Friends, this is Staphylococcus aureus. Staphylococcus aureus, here are some victims. You probably already knew each other. After all, the bacteria—origin of the MRSA superbug—lives in the nasal cavity of one third of all humans. Now scientists know why.
They like human blood above all other kinds of animal blood. Scientists have found that the bacteria prefer human hemoglobin, which is responsible of carrying oxygen through vertebrates. These microbes attach to this protein to suck its iron and other nutrients, and it just happens that they bind perfectly and easily with our version of hemoglobin.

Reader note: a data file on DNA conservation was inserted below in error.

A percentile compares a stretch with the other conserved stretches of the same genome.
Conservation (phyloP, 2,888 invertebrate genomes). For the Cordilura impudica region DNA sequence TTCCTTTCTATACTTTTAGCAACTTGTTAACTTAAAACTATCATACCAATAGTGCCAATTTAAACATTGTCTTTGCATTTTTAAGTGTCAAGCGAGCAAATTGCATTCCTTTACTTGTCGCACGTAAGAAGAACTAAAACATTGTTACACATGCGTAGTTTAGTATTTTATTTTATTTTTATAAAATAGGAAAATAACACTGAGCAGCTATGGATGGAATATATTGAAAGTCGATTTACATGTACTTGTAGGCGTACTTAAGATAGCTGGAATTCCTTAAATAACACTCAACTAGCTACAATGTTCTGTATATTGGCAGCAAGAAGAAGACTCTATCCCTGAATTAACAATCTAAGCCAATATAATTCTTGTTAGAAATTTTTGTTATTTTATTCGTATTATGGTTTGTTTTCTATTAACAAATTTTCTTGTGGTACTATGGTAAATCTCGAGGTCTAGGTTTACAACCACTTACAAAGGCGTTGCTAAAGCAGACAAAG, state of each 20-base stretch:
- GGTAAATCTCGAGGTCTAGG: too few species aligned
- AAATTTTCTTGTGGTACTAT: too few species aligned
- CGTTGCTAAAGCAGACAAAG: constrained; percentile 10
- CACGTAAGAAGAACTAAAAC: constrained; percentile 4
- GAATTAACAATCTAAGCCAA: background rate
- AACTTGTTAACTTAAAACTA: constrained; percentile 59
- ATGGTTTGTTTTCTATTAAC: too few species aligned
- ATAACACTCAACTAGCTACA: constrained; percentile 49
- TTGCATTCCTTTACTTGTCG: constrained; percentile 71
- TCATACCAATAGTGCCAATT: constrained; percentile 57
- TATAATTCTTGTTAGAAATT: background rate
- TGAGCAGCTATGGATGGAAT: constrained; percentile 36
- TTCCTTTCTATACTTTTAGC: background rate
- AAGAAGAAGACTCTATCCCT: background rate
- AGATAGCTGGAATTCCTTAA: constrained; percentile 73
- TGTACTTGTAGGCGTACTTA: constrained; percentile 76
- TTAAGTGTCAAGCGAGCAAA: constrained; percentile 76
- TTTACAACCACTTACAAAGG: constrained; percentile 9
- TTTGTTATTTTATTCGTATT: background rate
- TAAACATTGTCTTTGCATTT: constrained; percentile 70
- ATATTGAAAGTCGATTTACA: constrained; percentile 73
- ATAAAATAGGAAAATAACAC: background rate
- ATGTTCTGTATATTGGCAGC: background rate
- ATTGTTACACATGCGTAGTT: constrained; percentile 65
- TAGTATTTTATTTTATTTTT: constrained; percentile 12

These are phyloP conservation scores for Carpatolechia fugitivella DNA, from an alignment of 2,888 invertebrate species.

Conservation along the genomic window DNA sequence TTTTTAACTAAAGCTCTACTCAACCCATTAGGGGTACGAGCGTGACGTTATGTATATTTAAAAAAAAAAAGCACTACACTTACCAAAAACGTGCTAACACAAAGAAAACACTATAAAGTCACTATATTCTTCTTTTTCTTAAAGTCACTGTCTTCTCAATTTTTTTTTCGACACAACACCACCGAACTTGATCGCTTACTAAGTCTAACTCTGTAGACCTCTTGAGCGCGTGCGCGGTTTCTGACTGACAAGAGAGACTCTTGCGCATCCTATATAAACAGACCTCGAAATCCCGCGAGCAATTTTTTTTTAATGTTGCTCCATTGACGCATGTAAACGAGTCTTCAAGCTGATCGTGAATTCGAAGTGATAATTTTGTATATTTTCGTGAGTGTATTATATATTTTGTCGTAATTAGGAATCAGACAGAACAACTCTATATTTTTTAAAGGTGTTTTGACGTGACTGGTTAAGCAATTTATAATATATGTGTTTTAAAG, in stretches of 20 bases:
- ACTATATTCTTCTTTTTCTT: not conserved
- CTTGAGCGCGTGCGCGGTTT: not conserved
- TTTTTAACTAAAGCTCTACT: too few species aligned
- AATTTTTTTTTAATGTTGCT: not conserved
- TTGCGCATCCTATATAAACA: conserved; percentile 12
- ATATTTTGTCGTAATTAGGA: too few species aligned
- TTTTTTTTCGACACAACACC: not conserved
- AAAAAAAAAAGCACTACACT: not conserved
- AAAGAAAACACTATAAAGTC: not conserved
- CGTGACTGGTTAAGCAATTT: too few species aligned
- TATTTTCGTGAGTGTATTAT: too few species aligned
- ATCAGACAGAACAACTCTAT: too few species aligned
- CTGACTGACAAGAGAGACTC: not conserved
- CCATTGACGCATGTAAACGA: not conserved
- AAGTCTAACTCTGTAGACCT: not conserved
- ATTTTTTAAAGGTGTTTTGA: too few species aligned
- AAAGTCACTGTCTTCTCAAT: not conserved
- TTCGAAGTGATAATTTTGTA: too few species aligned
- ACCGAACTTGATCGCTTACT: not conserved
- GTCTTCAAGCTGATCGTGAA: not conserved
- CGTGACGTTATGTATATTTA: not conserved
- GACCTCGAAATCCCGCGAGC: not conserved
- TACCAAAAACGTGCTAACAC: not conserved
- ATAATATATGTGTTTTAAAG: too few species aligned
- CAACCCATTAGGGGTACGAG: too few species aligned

In fact, they seem to prefer different variants of hemoglobin among humans, which may explain why some people suffer repeated infections and others don't, according to lead researcher Dr. Eric Skaar, from Vanderbilt University Medical Center in Nashville, Tennessee, US:
A big question in staph biology is: why do some people continuously get infected or suffer very serious staph infections, while other people do not? Variations in hemoglobin could contribute.
According to the study, other bacteria also seem to prefer human blood to any other vertebrate blood, which is why I insist in exchanging mine for alcohol- and kerosene-based liquids. [Cell Host Microbe via The Press Association]